Ronald Eugene Harrison was born to Oscar and Gladys on the old Gregg Mill Road farm, August 26, 1943, in Ohio. Youngest in a family of seven, he arrived after Delores, Jim, Theresa, and Larry. Crazy in love, his parents married when Gladys was a mere seventeen years old.
Oscar began driving a Wonder Bread truck for a living, and the growing family soon moved to town. Life was simple on Westmoor Drive at the small white house with black shutters, where Morning Glories of blue and purple twined and encircled a front porch trellis greeting new visitors. Gladys happily cared for their children and kept house spick-and-span while Oscar daily made deliveries. Lovingly tending her small garden, it thanked her with leafy lettuce and Big Boy tomatoes bursting with flavor, and the tiny kitchen would become a steam bath as she canned green beans, butter beans, pumpkins and squash. She whipped up delicious jams from wild raspberries and blackberries, growing at the edge of the yard. Cardinals, Blue Jays and sparrows flew in for their splash in the bird bath filled with fresh, cool water.
At age seven, Ronnie was a bashful, gentle and kindhearted boy. Dark hair, cropped short, complemented soft brown eyes framed with long eyelashes. Laughing and chatting, he and Larry would walk out of their small neighborhood each week over the bridge and railroad tracks, covering the mile each day to reach the local elementary school. The peaceful walk ended when a next-door neighbor bully terrorized him, until fed up, he wheeled around and punched his tormentor in the jaw. He never bothered Ronnie again.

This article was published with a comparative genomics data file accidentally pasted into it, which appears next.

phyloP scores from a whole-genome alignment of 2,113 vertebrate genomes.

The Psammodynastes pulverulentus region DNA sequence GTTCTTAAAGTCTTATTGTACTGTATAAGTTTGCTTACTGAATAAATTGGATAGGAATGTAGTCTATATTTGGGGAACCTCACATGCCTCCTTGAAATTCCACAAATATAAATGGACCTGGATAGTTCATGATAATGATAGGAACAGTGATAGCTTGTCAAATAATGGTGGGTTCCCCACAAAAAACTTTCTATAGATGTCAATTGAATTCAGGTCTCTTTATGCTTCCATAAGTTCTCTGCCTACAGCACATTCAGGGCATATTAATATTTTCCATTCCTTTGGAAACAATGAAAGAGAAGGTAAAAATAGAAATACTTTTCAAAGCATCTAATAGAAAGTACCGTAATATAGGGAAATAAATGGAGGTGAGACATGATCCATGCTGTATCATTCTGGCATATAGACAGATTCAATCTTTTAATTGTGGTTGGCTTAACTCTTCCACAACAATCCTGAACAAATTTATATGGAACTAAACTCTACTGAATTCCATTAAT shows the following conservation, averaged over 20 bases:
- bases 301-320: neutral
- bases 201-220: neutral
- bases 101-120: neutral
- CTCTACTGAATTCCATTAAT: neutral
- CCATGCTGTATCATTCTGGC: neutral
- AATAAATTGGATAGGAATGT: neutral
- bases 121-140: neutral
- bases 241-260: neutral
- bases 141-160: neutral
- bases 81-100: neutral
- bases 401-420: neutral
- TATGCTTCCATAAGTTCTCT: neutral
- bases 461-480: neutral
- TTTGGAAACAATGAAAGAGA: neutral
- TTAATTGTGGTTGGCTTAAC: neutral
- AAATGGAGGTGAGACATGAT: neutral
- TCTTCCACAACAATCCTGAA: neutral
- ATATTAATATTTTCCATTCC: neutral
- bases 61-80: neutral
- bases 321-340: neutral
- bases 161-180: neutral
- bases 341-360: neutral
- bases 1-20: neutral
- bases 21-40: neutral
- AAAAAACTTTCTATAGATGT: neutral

Oscar took his young son on long rides in the big white truck with the red, yellow and blue dots and colorful loaf of Wonder Bread on the side. Excited, young Ronnie felt all grown up in the big seat beside his dad, bouncing and shouting over the roar of the truck.
He also anticipated summers, when he traveled to his Uncle John and Aunt Rachel’s farm to stay for a couple of weeks. Ronnie would rise early, help with chores and enjoy the peace and solitude of the country. Away from town, the night sky was inky black, and he delighted in star-gazing, naming constellations, and listening to Uncle John’s stories while being serenaded by music of cicadas and crickets. Hopes and dreams began to take shape in this young boy’s mind, which was to one day be a farmer.
In 1965, Ronnie turned eighteen, and was just on the cusp of beginning his own life. He was also in love with a girl named Brenda. He bought a ring, but held it back as he waited for the perfect moment to present it to her. However, his life plans were halted when his number came up and he was drafted into the army, heading off to Vietnam.
My mom, dad, and two sisters stopped to visit Ronnie during our Myrtle Beach vacation in the summer of 1965. I was five years old when he was stationed at Fort Jackson boot camp in Columbia, South Carolina, and his soft, gentle brown eyes and kind manner left an impression. He hugged each of us, waving goodbye, and I watched him fade out of sight as our blue Valiant drove away for the beach.
Ronnie’s perfect opportunity to present the ring to Brenda never came. There would be no ring. There would be no farm. He would never marry, become a farmer, or visit and laugh with his family again inside the small white house with the black shutters. Ronald Eugene Harrison stepped on a land mine in Vietnam, and the Army returned him home to his family in a casket on May 18, 1966. Brenda said her final goodbyes draped over his casket–weeping and moaning.
You’ll always spot fresh flowers on his grave, tended by a woman who will forever love Ronnie. Brenda finally married, but her heart is forever entwined with the kind, warmhearted boy whose only dream was to be a farmer.
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